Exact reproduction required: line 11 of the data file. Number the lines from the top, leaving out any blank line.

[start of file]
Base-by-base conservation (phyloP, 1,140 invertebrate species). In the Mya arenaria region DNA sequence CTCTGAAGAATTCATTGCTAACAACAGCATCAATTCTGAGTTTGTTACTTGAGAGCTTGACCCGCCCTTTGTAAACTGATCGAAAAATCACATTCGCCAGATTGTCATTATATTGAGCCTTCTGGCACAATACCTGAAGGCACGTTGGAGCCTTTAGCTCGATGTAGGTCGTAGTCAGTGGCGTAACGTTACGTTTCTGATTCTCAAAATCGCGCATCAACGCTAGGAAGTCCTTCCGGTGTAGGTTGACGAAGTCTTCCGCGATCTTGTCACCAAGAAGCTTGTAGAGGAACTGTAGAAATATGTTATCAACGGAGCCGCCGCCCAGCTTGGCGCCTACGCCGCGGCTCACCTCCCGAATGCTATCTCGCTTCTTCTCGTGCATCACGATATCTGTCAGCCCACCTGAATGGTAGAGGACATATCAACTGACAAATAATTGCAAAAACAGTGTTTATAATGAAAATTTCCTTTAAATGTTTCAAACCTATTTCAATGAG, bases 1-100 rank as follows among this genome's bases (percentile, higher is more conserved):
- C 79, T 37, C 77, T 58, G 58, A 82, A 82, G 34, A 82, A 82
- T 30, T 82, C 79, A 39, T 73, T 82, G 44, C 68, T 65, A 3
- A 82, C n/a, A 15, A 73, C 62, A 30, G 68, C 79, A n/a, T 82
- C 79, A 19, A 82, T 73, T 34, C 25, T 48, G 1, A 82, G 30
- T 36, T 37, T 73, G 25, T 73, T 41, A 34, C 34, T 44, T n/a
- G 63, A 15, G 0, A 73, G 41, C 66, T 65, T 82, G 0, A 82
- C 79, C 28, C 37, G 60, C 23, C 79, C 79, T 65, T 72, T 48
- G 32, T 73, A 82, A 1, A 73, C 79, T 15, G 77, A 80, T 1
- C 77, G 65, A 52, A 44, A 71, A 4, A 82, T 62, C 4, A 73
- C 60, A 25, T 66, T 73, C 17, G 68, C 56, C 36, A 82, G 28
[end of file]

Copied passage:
- C 60, A 25, T 66, T 73, C 17, G 68, C 56, C 36, A 82, G 28